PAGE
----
Our good friend Cody Fielding in San Francisco had an idea that I think has more merit now than ever. Get the leaders of various physical culture “Tribes” together and let them talk some shit out. Because when they don’t, the alternative, like this article, is sort of silly. Mine is not the place to offer any comment on the article itself (in fact this is all simply the easiest way I know to get a bunch of hits on my blog… mention anything CrossFit and I’m bound to piss someone off, whether I dish out kudos or critique). But the comments to the article (over 100 last time I checked) are golden. There is a STRONG representation of basic humanity in those comments (although, interestingly enough, they’re almost all predominantly male), which can be summed up as: Those who agree, and those who question. The article was not the healthiest way to open a dialog between the two sides, despite that being one of the arguments, but there’s nothing more about it I can say that hasn’t already.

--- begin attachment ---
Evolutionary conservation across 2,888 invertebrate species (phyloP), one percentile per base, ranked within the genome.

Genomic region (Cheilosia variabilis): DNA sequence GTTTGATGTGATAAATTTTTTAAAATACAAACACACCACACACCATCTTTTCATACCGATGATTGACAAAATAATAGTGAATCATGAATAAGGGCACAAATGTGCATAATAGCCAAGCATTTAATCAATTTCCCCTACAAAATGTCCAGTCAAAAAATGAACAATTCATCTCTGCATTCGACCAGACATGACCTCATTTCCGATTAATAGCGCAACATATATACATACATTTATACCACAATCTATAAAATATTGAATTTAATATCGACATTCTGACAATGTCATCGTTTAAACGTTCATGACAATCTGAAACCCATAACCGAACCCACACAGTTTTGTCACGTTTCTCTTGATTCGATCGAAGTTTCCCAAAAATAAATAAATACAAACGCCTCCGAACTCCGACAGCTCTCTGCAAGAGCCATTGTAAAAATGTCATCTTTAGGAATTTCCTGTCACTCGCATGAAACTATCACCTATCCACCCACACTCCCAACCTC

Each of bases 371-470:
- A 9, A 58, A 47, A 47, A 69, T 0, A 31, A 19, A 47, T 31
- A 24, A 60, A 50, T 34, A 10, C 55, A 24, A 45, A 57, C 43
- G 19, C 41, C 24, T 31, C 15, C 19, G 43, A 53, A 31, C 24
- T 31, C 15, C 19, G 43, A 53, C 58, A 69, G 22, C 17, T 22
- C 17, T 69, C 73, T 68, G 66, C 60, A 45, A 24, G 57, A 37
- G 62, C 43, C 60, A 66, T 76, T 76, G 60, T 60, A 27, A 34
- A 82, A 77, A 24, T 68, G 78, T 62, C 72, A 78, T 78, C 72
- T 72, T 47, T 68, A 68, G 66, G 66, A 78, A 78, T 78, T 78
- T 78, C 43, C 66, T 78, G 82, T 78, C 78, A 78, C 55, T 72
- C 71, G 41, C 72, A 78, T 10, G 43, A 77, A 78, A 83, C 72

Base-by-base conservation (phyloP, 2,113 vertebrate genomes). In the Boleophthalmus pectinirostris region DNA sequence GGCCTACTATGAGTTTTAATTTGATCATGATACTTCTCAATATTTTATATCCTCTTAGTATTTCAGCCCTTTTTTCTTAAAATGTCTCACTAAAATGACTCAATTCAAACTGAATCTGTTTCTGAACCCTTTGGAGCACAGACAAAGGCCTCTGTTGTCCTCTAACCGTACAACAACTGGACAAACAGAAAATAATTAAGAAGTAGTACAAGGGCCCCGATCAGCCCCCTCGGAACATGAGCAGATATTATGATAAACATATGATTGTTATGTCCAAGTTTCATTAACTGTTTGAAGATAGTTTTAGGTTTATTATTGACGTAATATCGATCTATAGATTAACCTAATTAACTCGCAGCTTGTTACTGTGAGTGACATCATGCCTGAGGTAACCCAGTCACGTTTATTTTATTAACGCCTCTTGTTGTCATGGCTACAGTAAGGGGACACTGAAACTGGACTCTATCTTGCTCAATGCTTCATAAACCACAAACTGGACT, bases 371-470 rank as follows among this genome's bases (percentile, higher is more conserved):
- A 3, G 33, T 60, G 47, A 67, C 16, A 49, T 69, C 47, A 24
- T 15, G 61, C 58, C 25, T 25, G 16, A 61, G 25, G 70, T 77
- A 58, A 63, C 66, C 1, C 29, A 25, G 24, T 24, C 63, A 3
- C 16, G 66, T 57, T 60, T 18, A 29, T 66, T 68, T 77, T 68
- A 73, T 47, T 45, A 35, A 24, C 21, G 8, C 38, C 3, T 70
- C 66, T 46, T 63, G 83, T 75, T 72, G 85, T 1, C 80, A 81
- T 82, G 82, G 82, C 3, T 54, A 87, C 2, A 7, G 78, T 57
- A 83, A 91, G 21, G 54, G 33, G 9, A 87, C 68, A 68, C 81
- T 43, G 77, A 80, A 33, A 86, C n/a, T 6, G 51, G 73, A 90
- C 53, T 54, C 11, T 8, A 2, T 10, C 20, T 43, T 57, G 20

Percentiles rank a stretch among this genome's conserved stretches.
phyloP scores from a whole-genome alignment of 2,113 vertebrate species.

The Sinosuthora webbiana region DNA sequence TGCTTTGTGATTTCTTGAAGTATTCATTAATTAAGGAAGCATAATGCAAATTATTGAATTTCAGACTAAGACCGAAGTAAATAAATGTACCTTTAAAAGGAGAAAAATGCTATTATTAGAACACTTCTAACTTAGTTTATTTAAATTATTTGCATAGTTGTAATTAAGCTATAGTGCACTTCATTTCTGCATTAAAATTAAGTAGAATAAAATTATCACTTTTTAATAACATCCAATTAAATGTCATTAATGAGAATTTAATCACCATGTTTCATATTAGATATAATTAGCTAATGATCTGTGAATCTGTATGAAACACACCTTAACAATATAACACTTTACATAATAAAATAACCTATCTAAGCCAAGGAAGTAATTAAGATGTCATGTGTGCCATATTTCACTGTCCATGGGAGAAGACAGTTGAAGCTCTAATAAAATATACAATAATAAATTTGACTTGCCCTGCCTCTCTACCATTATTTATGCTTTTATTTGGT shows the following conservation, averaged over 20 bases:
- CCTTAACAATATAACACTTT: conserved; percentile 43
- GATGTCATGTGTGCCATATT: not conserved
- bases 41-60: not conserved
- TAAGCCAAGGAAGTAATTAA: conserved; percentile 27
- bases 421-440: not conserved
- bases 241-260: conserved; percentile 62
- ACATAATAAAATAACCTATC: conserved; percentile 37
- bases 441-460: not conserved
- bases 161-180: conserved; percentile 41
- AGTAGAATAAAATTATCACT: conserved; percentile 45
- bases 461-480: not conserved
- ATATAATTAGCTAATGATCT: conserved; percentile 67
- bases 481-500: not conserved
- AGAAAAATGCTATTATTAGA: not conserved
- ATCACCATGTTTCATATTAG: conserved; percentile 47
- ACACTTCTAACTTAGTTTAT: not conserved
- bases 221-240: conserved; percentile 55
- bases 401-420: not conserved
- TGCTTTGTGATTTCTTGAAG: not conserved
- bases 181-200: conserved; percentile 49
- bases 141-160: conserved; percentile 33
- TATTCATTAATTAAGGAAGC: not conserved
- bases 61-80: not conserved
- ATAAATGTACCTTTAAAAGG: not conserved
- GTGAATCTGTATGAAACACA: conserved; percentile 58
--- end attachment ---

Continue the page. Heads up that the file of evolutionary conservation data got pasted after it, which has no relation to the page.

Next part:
It is no secret which camp I fall into. For the record, my discerning eye starts at my own practices and ideas, since only through questioning can evolution happen. This creates a natural bias in myself to not fully understand vehement acceptance of an idea without any input from my own filters and experiences. There is probably a very good time and place for the constant skill of obeying and agreeing How successful would a military be with a cadre of free thinkers? In fact, even the process of learning is sometimes hindered by constant questioning. There do seem to be times when we have to shut the hell up and just listen and do.